Dr. Tina J. Park is an expert on North Korea and Canadian-Korean relations. She is the executive director of the Canadian Centre for the Responsibility to Protect.
Tensions have remained high on the Korean peninsula during President Donald Trump’s first trip to Asia, with North Korea and trade relations at the top of his agenda. Efforts to constrain North Korea’s ambitions have been a bipartisan failure for successive U.S. administrations, but it has worsened in the recent past, as marked by Pyongyang’s rapid advancements in its intercontinental-ballistic missile (ICBM), nuclear, and cyber capabilities, as well as the belligerent rhetoric on full display from both sides. While expectations remain low in terms of Trump’s actual ability to resolve the North Korean crisis, all eyes are on his every move and tweet, especially in Seoul, just miles away from Pyongyang.
While the Blue House has been urging the public that “it is in Korean tradition to be courteous to the visiting guest,” anti-Trump sentiments and public demonstrations were widespread on the streets of Seoul for his Tuesday visit, despite extensive security measures and thousands of police forces on the ground. Yet there are others on the streets of Seoul who are out to demonstrate that there is a greater need than ever before to strengthen the alliance between the U.S. and the Republic of Korea, which has been in place for nearly seven decades.
Since the division of the Korean peninsula at the end of the Second World War, the United States spent billions of dollars in aid to help rebuild South Korea’s economy. Much of the U.S. aid was directed towards military spending to defend the South against the North, but the rest was dedicated towards reconstruction and rebuilding, and even helped to finance some of President Park Chung Hee’s early Five-Year Plans, which were instrumental in South Korea’s rapid industrialization. Under the shadow of the Cold War, economic growth was seen as an important safeguard against the spread of communism, and in a remarkably short span of time, the South Korean economy grew at an exponential rate and subsequently became an important partner for the United States. But beyond trade, the relationship is also an alliance forged in blood: South Korean soldiers fought side-by-side with U.S. forces in Vietnam, Afghanistan and Iraq.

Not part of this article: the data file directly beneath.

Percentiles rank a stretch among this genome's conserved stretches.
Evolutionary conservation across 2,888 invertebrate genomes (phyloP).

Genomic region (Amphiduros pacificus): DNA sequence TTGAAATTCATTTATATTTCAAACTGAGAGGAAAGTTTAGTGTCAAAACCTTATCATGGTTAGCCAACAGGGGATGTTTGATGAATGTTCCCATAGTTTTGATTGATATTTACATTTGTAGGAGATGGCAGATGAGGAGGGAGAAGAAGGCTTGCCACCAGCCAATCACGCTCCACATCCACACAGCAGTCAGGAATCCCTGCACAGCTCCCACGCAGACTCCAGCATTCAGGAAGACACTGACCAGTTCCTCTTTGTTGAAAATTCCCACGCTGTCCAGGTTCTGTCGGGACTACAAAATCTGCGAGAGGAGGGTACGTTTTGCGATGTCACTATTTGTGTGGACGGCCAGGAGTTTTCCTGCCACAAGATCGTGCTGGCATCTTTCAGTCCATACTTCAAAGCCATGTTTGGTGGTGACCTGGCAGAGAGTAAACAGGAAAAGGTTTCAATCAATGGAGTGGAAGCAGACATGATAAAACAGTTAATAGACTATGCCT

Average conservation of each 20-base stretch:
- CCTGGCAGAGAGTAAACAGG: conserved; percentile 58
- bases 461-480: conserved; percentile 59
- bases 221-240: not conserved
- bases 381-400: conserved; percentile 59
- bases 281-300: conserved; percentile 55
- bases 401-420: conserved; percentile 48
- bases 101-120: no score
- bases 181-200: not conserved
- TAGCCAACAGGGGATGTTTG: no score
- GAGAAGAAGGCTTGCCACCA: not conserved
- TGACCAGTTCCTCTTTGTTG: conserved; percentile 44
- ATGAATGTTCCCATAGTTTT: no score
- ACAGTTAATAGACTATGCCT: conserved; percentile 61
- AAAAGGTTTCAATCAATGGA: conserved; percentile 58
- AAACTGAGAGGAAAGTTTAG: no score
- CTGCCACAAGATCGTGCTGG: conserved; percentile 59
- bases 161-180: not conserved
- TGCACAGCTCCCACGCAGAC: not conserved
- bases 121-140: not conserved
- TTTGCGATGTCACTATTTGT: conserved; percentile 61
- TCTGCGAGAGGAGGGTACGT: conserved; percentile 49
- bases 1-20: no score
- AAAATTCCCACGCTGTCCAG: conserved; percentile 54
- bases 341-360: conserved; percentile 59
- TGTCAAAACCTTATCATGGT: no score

But today, that alliance is under a great deal of stress. Under the facade of cordiality and long-standing partnership, Seoul is increasingly becoming frustrated by the lack of coherent American strategy on North Korea and their fundamental inability to take the driver’s seat in shaping inter-Korean relations.
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To be sure, such feeling of uneasiness has to do with Trump’s relative lack of experience in diplomacy and statecraft. For many South Koreans, Trump is seen to be directly responsible for the latest escalation of crisis with Pyongyang, and many feel that Trump’s “tough talk” is meant to sell more American weapons to South Korea with little regard for stability on the Korean peninsula. Trump has been a vocal advocate of ending the era of “strategic patience” and using the full range of American capabilities to deal with the “Rocket Man” on a “suicidal mission”—even though he adopted a much more conciliatory tone in his latest visit to Seoul.
But a more fundamental question lies with the limits of American military might as a guarantor for peace and stability on the Korean peninsula. Last week, the U.S. sent bombers and aircraft carriers towards the Korean peninsula. During Trump’s visit to Seoul, a joint military drill was conducted between the U.S. Marines and the R.O.K. Forces in the northwestern part of South Korea. While Trump argued that progress is being made on the North Korean file, it is really only a matter of time until Pyongyang decides to test another missile, and Pyongyang continues to argue that these joint military threats pose serious threats to its own survival.
Like many things in life, timing is very important in diplomacy. Just last week, Beijing and Seoul ended their dispute over Terminal High Altitude Area Defence (THAAD), an anti-missile defence system that has been a thorny issue affecting their bilateral trade and South Korea’s tourism industry. In a remarkable turn of events, South Korea has announced that it would not consider additional deployment of THAAD and would seek to balance its relationship between the U.S. and China, as well as other allies like the European Union. Juggling between empires—one in ascendance, the other in decline—is a common feature of Korean history. Considering that China is South Korea’s biggest trading partner—about $235 billion USD is generated by two-way trade—there are very practical reasons for Seoul to deepen its political relationship with Beijing.